Clear as Mud – Duty Time Tracking for Managers


You know how sometimes the FAA publishes a legal interpretation meant to clarify a regulation and instead does the exact opposite – makes the issue even muddier? You know… not often… just sometimes…

In 2014, the FAA published a legal interpretation regarding Part 135 duty tracking, specifically in regards to “flight-qualified management.” The second paragraph of the interp contends that 135.63(a)(4)(vii) does not require a certificate holder to maintain a specific record of a pilot’s duty time.

Awesome! Now a flying manager can stop tracking all those pesky office hours and other non-flight related time, right?

WRONG! Without the context of the interp requester’s exact question, it’s hard to say whether this is a terribly worded paragraph in the legal interp or… Okay, it’s a terribly worded paragraph that – if taken at face value – can lead you to trouble. Technically, it’s an accurate statement – Part 135 does not specifically require a certificate holder to track duty time.

But wait – there’s more!

The next paragraph in the interp states that “each certificate holder operating under Part 135 is responsible for complying with all applicable flight, duty, and rest regulations of Part 135.” Right. So how do you prove a flying manager is legal for a flight without documenting the required rest period? And how do you document a rest period without documenting duty time?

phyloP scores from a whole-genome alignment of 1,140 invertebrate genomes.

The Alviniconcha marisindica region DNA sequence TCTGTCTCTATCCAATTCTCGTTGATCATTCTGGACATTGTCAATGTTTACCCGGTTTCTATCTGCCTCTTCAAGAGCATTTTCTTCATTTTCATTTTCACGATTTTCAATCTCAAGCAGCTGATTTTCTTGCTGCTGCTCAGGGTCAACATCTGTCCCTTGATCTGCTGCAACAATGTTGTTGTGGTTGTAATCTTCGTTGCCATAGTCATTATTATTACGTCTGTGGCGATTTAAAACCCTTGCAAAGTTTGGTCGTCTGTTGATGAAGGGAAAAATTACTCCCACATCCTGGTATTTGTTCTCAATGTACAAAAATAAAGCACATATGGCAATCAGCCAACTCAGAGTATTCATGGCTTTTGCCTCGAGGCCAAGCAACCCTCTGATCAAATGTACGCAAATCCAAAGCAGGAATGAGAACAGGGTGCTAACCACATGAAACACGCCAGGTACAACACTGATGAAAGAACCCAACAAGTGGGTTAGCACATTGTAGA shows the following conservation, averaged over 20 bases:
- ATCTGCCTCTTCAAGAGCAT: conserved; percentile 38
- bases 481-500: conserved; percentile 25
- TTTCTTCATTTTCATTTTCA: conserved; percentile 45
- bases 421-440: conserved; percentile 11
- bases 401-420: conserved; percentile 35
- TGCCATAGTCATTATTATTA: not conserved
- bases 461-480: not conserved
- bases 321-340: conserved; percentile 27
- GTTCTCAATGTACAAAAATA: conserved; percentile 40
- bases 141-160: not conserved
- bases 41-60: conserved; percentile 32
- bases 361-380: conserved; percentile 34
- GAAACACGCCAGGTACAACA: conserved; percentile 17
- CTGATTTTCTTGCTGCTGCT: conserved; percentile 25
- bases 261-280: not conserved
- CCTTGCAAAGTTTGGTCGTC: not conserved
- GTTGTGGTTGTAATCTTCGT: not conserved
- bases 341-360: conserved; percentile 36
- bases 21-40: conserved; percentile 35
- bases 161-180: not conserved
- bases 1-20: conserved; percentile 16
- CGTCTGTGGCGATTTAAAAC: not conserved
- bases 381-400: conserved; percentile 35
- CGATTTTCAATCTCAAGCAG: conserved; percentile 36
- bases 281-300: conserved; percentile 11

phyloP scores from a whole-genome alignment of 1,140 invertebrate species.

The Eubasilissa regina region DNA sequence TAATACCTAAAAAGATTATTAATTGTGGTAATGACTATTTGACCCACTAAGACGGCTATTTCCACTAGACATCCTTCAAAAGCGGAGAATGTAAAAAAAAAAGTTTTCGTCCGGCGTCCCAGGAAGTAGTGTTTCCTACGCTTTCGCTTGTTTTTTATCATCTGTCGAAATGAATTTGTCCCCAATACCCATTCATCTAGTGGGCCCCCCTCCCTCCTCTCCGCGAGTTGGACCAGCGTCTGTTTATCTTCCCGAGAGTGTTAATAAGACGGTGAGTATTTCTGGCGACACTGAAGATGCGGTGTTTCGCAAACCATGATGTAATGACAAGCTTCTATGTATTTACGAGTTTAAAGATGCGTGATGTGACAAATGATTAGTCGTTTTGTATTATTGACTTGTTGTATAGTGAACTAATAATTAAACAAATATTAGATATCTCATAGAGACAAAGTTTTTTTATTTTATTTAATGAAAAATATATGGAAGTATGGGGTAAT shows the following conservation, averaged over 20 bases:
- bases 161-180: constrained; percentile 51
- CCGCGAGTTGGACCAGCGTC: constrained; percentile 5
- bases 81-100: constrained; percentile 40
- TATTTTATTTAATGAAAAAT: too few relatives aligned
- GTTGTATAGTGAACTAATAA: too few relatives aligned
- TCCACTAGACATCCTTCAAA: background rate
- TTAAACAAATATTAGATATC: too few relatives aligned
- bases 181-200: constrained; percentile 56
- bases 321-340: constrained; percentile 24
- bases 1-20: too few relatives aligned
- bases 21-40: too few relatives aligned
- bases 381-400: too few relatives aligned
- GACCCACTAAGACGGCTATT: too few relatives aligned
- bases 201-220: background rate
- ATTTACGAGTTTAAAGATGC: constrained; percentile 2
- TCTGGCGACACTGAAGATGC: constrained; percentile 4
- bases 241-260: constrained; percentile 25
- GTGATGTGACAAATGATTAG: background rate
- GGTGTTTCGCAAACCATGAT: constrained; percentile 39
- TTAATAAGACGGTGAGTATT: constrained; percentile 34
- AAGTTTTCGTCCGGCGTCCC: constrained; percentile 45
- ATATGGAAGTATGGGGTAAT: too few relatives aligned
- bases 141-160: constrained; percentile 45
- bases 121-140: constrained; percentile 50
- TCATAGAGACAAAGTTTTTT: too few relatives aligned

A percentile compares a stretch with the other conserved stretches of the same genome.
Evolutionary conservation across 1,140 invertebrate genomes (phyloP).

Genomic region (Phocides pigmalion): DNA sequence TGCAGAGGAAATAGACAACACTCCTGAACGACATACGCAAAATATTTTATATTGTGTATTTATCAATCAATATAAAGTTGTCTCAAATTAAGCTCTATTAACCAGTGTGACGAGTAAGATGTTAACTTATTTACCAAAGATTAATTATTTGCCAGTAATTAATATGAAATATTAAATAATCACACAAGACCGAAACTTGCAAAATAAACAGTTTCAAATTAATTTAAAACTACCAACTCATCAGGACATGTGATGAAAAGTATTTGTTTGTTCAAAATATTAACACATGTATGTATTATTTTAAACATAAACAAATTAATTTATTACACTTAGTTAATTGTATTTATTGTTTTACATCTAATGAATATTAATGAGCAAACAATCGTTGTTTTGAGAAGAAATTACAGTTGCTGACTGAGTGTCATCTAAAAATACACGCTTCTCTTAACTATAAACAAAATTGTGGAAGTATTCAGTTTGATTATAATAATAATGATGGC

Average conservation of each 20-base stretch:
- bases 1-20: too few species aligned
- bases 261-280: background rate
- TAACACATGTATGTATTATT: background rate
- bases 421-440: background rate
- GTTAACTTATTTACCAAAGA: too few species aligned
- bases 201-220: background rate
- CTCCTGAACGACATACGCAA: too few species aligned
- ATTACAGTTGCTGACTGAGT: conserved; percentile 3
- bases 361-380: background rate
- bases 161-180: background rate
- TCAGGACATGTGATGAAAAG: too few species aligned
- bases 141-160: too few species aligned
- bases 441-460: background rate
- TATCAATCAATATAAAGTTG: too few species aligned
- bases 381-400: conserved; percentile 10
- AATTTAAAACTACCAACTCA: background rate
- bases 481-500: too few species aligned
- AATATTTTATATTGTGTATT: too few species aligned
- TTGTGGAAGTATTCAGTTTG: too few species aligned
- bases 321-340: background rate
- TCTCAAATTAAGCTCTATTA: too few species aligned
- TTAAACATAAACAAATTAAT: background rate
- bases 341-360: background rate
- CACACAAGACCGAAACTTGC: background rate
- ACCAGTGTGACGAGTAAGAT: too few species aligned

You may recall from previous blog posts that to be a true rest period, the period must:

  1. Be continuous;
  2. Have a determined start and stop time; and
  3. Be a period in which the individual is free from responsibility to the certificate holder.

In “Managing Flying Managers“, I presented some challenges in having true rest periods for managers, particularly in small operations. Even with creative solutions, I know it can be difficult to have a flying manager truly “off.” I encourage you to consider scheduling options like trading “on-call” status of flying managers. Each Part 135 operation is different but with a little ingenuity it is possible to be safe and (reasonably) compliant.

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